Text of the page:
At the time of the massacre, Archbishop Peter Akinola was the president of the Christian Association of  Nigeria, whose membership was implicated in the killings. He has since lost his bid for another term but, as primate of the Anglican Church of Nigeria, he is still the leader of 18 million Anglicans. He is a colleague of my father, who was the presiding bishop of the Episcopal Church in America from 1997 to 2006. But the American Episcopals’ election of an openly homosexual bishop in 2003, which Archbishop Akinola denounced as “satanic,” created distance between them. When I arrived in 2006 in the capital of Abuja to see the archbishop, his office door was locked. Its complicated buzzing-in system was malfunctioning, and he was trapped inside. Finally, after several minutes, the angry buzzes stopped and I could hear a man behind the door rise and come across the floor. The archbishop, in a pale-blue pantsuit and a darker-blue crushed-velvet hat, opened the door.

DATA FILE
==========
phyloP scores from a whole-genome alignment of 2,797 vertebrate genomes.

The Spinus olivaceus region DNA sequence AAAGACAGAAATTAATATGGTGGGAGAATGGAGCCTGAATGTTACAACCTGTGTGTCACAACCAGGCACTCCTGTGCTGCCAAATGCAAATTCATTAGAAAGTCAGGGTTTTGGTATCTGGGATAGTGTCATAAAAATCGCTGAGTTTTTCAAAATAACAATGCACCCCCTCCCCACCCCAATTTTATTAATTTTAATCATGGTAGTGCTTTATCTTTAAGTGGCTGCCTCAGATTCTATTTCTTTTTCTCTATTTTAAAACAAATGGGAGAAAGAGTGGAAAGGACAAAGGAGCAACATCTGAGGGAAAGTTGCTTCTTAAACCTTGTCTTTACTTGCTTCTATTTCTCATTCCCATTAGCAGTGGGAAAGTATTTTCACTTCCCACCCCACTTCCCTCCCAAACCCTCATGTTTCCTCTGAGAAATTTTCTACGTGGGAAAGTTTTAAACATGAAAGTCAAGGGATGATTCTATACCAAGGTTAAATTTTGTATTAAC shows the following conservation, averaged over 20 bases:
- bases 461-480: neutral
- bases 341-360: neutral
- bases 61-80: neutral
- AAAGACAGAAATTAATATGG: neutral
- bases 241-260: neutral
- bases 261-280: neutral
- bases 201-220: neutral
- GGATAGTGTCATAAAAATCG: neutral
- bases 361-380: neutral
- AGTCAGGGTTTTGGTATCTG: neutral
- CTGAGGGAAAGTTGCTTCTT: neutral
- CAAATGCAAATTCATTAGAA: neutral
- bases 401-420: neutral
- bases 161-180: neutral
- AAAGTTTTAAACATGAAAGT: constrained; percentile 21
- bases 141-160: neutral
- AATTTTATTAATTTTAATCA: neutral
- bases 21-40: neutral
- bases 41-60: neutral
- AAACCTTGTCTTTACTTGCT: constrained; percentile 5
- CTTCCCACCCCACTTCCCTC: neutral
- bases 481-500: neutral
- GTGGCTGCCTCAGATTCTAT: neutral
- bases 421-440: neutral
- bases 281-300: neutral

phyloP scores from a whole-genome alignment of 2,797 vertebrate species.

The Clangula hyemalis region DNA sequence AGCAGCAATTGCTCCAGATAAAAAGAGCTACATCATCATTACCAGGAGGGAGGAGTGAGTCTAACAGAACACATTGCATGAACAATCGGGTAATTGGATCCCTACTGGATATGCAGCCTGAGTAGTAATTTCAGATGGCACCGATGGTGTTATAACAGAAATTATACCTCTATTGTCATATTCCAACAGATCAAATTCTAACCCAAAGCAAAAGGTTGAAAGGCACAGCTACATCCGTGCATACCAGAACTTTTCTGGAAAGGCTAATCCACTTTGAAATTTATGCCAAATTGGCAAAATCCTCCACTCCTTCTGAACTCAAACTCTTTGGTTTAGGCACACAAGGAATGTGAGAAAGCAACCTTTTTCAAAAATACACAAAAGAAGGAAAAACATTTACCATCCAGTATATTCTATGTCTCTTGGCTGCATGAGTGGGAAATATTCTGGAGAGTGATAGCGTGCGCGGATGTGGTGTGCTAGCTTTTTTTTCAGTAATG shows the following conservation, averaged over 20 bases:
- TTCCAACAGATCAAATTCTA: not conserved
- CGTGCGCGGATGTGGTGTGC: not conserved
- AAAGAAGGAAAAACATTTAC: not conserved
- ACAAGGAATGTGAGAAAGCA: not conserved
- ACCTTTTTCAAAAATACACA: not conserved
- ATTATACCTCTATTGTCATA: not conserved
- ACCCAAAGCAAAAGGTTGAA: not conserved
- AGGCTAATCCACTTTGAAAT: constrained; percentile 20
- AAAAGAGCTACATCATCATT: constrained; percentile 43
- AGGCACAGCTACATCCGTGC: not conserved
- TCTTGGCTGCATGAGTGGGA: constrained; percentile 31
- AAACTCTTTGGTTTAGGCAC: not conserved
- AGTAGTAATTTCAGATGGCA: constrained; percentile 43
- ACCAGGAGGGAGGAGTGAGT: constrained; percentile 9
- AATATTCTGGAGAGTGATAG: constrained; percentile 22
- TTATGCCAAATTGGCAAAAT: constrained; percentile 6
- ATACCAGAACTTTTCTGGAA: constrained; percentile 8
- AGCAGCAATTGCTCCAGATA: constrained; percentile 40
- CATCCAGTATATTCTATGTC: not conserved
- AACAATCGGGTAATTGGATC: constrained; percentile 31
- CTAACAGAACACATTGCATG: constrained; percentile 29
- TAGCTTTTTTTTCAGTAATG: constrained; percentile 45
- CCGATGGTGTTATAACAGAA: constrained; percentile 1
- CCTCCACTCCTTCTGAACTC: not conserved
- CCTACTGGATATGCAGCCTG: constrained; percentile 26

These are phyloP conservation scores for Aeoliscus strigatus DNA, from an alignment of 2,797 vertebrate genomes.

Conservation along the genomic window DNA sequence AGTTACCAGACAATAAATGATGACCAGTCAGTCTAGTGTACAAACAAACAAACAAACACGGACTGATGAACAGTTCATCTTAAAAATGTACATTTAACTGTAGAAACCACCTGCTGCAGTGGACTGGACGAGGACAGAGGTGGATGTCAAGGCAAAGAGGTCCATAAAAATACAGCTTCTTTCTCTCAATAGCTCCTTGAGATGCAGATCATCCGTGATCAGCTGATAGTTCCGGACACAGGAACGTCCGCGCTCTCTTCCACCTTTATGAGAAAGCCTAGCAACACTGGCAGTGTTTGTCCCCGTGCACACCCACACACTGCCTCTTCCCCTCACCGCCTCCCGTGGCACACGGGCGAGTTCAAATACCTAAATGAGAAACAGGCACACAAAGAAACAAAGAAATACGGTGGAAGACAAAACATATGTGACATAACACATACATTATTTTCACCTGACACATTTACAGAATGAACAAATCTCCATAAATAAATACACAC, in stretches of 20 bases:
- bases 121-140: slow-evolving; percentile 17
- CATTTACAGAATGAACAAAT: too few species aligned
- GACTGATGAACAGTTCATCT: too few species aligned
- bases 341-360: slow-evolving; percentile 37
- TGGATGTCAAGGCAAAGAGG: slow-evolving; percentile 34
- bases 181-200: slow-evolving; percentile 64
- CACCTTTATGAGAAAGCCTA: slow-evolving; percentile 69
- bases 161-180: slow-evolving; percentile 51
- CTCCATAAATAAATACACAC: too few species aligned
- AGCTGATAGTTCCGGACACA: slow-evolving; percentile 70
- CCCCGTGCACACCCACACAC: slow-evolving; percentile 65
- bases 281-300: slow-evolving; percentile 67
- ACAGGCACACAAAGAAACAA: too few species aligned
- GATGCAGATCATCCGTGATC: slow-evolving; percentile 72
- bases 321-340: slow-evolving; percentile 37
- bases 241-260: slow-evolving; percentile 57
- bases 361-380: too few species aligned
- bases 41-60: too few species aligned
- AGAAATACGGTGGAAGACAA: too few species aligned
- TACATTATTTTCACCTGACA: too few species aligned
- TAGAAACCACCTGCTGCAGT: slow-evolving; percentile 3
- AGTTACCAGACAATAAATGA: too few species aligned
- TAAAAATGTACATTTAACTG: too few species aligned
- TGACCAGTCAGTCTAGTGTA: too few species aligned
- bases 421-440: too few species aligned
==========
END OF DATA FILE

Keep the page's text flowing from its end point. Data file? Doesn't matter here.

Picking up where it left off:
“My views on Islam are well known: I have nothing more to say,” he said, as we sat down. Archbishop Akinola has repeatedly spoken critically about Islam and liberal Western Protestants, and he was understandably wary of my motives for asking his thoughts. For Akinola, the relationship between liberal Protestants and Islam is straightforward: if Western Christians abandon conservative morals, then the global Church will be weakened in its struggle against Islam. “When you have this attack on Christians in Yelwa, and there are no arrests, Christians become dhimmi, the vocabulary within Islam that allows Christians and Jews to be seen as second-class citizens. You are subject to the Muslims. You have no rights.”

When asked if those wearing name tags that read “Christian Association of Nigeria” had been sent to the Muslim part of Yelwa, the archbishop grinned. “No comment,” he said. “No Christian would pray for violence, but it would be utterly naive to sweep this issue of Islam under the carpet.” He went on, “I’m not out to combat anybody. I’m only doing what the Holy Spirit tells me to do. I’m living my faith, practicing and preaching that Jesus Christ is the one and only way to God, and they respect me for it. They know where we stand. I’ve said before: let no Muslim think they have the monopoly on violence.”